19 But the people refused to obey the voice of Samuel. And they said, “No! But there shall be a king over us, 20 that we also may be like all the nations, and that our king may judge us and go out before us and fight our battles.” 21 And when Samuel had heard all the words of the people, he repeated them in the ears of the Lord. 22 And the Lord said to Samuel, “Obey their voice and make them a king.” Samuel then said to the men of Israel, “Go every man to his city.”
(1 Samuel 8:19-22)
Today we read that Samuel went to the Lord for the second time, telling Him all the words of the people who had again demanded a king [1 Samuel 8:19-20]. And God told Samuel, for the third time, to obey their voice and make them a king.
It’s not that God was pleased with their request. He was not. He knew, as did Samuel, that the demand the people were making – to have a human king rule over them – was a bad idea. Having a king would create more problems than it would solve. But the people weren’t thinking that rationally.
They were only thinking of the alleged positive aspects of having a king. Even after hearing all the negative ways their lives would change as a result of having a king the people were undeterred. They stubbornly refused to listen to God’s advice.
So God decided to give them exactly what they wanted in order to show them it was exactly what they didn’t want. This is an important principle about God that we need to understand.
God certainly loves to give His children good things [James 1:17]. But sometimes God will give us something that is bad for us out of His love for us. He does this to teach us that we are better off without such a thing and to also teach us that He knows best: we should listen to His advice.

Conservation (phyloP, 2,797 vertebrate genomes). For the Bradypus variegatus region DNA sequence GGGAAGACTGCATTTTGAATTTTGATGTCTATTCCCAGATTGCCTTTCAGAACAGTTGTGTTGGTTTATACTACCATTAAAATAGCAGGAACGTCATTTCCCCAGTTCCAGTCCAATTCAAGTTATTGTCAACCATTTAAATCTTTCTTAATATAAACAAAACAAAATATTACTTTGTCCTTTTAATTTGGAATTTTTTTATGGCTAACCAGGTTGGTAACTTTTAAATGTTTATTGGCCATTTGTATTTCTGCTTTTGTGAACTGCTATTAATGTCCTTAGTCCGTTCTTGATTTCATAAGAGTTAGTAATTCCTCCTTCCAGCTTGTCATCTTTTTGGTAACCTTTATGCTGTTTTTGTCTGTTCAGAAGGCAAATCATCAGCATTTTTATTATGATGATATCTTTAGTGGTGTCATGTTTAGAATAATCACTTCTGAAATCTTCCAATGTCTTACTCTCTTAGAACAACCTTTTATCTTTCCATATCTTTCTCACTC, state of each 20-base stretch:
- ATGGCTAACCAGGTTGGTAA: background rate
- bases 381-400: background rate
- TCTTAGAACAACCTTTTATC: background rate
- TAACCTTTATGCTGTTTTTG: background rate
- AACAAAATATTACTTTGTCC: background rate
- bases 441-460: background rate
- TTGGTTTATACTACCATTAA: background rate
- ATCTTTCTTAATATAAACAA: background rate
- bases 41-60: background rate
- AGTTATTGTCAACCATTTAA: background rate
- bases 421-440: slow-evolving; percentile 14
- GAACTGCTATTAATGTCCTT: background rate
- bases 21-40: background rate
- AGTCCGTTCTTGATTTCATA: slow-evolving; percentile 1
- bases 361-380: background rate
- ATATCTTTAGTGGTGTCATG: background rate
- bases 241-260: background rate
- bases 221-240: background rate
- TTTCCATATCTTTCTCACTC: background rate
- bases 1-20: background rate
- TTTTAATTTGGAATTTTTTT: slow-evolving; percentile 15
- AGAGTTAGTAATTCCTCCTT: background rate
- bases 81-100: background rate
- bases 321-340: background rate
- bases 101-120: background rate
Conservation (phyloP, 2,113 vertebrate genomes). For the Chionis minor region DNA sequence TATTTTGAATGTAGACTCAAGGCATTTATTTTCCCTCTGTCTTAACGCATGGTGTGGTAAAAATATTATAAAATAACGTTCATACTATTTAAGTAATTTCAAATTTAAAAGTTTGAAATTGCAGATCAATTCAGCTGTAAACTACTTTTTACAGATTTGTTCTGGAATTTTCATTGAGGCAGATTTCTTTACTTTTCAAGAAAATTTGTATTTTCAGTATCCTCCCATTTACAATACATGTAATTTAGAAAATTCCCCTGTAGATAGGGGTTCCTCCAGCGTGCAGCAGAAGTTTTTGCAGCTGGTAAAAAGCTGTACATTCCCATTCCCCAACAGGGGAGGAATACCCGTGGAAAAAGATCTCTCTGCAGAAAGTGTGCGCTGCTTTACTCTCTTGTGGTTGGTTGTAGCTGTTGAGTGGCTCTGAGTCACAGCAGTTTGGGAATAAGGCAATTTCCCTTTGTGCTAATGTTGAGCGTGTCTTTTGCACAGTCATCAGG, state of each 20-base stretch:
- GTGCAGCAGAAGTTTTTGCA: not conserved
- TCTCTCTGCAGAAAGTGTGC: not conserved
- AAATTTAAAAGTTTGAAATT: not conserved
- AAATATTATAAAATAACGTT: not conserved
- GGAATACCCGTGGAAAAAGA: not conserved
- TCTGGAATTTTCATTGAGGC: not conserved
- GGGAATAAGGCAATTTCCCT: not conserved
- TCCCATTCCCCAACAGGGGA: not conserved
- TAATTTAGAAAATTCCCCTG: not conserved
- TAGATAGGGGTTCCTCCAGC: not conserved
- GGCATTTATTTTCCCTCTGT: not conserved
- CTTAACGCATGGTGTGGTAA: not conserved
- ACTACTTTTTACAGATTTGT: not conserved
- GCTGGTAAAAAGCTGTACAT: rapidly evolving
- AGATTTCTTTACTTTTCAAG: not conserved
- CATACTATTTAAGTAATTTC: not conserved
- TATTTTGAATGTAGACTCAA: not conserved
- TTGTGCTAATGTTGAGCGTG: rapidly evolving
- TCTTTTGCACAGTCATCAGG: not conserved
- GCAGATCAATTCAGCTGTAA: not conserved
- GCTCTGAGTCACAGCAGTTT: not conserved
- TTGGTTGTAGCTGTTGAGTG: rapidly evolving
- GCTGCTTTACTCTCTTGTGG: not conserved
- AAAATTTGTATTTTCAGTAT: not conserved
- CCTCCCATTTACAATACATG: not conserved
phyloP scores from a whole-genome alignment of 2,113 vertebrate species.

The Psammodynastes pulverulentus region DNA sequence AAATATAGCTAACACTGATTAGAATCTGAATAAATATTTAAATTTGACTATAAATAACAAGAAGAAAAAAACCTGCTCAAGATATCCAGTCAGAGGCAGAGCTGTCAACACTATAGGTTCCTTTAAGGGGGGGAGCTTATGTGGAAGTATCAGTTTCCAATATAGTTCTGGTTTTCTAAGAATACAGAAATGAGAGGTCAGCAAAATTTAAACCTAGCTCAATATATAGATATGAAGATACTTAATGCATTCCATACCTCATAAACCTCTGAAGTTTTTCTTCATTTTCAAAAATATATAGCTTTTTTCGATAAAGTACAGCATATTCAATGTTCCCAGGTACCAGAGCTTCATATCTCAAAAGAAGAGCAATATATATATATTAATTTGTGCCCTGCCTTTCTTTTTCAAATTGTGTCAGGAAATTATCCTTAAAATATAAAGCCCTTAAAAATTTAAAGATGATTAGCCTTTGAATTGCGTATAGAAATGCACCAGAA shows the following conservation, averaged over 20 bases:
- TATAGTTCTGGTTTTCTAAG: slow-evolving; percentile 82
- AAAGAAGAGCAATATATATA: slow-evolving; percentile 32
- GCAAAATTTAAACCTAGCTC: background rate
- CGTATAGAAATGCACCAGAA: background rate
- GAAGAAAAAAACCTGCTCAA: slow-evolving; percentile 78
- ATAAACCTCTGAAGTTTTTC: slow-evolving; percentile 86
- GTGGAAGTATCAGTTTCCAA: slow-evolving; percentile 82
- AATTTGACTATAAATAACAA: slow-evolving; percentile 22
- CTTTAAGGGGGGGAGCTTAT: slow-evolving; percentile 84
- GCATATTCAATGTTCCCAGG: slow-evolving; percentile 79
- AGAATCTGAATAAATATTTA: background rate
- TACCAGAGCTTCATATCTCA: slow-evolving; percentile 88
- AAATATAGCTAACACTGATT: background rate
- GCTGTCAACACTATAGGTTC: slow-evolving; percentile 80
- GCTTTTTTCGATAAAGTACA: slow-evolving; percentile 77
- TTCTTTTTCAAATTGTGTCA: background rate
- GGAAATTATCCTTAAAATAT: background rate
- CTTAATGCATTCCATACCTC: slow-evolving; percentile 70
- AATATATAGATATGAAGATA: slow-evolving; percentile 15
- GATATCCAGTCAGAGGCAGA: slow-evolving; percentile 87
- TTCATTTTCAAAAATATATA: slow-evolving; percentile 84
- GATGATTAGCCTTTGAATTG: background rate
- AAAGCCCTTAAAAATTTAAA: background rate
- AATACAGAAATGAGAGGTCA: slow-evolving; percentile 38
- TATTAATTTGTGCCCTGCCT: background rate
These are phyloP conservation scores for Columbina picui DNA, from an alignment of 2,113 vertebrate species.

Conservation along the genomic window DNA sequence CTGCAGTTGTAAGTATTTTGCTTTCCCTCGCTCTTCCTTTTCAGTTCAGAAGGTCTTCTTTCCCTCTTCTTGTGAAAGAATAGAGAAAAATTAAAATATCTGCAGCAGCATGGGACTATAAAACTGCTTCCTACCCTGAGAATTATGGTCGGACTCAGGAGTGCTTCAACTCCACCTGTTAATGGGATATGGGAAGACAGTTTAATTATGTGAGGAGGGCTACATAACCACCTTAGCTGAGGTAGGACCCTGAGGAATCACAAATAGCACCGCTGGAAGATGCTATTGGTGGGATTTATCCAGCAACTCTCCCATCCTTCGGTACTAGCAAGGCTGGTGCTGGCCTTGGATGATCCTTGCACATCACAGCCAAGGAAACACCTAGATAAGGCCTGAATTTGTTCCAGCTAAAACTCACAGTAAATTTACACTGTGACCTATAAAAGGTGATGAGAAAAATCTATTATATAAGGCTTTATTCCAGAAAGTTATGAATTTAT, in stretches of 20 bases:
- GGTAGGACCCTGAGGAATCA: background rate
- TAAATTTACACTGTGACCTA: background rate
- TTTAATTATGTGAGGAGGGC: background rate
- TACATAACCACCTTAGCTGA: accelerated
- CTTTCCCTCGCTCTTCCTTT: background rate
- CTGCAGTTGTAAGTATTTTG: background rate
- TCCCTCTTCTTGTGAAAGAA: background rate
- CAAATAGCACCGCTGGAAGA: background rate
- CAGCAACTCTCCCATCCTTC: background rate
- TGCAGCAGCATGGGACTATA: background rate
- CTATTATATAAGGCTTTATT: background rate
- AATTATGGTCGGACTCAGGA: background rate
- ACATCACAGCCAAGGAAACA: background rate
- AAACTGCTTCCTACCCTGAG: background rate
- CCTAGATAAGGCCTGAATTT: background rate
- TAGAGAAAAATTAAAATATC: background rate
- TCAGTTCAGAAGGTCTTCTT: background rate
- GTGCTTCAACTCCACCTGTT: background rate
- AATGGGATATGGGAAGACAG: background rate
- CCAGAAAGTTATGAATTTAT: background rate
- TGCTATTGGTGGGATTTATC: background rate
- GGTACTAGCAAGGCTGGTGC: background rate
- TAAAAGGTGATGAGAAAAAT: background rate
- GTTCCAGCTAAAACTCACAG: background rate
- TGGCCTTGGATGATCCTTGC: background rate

God only wants the best for us [Jeremiah 29:11; John 10:10; 3 John:1-2]. And He will constantly try to give it to us. But if we’re not wise enough to take it He won’t force it on us. Instead, He’ll give us what we think we want thereby providing us the regretful opportunity to learn the hard way that what we wanted wasn’t really as good as we thought it would be.
Wise people think their ideas through [Luke 14:28-32]. They look at the pros and cons. If the cons outweigh the pros, they wisely decide not to move forward. Only a fool would continue with a plan that was destined to fail.
Sometimes we have our heart set on something and are so enamored with the idea that we don’t see the pitfalls in front of us. It is at times like this that we need the counsel of someone who knows more than we do and who is not so emotionally attached to the situation.
Wise people are humble. They realize they may not have all the answers. So they seek out and heed the advice of those who know more than they [Proverbs 12:15; 19:20; 14:16; 1:5; 1:20-23 et. al].
And there is no wiser counsel than God [Psalm 119:105; Proverbs 1:7 et. al]. God gave Israel the advice they needed to hear. But they ignored it, thinking they knew better. So God let them have their way.
There was no more need for discussion so Samuel sent every man back to his own city. Israel was going to get their king. And they were going to regret it.
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